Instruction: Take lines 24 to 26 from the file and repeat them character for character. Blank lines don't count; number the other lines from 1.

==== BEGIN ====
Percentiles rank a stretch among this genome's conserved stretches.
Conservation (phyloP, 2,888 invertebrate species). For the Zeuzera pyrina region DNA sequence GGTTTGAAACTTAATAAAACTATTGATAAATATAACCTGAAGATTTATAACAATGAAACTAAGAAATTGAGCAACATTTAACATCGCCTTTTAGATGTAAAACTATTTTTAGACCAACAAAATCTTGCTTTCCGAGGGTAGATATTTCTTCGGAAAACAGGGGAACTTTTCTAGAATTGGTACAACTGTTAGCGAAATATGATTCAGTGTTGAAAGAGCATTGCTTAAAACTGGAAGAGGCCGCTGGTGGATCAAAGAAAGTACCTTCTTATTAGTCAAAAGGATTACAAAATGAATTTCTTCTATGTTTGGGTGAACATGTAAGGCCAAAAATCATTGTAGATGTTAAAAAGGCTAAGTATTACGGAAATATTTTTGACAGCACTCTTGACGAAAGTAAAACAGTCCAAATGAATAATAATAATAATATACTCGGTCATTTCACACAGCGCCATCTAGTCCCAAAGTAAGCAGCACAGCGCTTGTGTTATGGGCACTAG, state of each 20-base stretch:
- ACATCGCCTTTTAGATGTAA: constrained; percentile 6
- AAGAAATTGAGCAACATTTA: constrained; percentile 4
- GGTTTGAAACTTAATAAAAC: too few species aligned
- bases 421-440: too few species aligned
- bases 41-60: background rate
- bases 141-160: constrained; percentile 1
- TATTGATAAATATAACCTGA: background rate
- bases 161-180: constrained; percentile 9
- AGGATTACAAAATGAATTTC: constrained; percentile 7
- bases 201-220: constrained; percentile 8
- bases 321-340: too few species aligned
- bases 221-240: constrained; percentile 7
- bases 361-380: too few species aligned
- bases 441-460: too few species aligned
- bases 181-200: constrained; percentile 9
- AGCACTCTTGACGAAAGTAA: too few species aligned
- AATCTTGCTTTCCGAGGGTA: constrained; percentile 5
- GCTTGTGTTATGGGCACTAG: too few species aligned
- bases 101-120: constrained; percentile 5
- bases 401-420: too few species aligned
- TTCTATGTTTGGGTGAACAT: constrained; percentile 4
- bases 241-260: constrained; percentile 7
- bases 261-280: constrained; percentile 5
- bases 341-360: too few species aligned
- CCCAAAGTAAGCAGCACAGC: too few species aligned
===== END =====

- bases 241-260: constrained; percentile 7
- bases 261-280: constrained; percentile 5
- bases 341-360: too few species aligned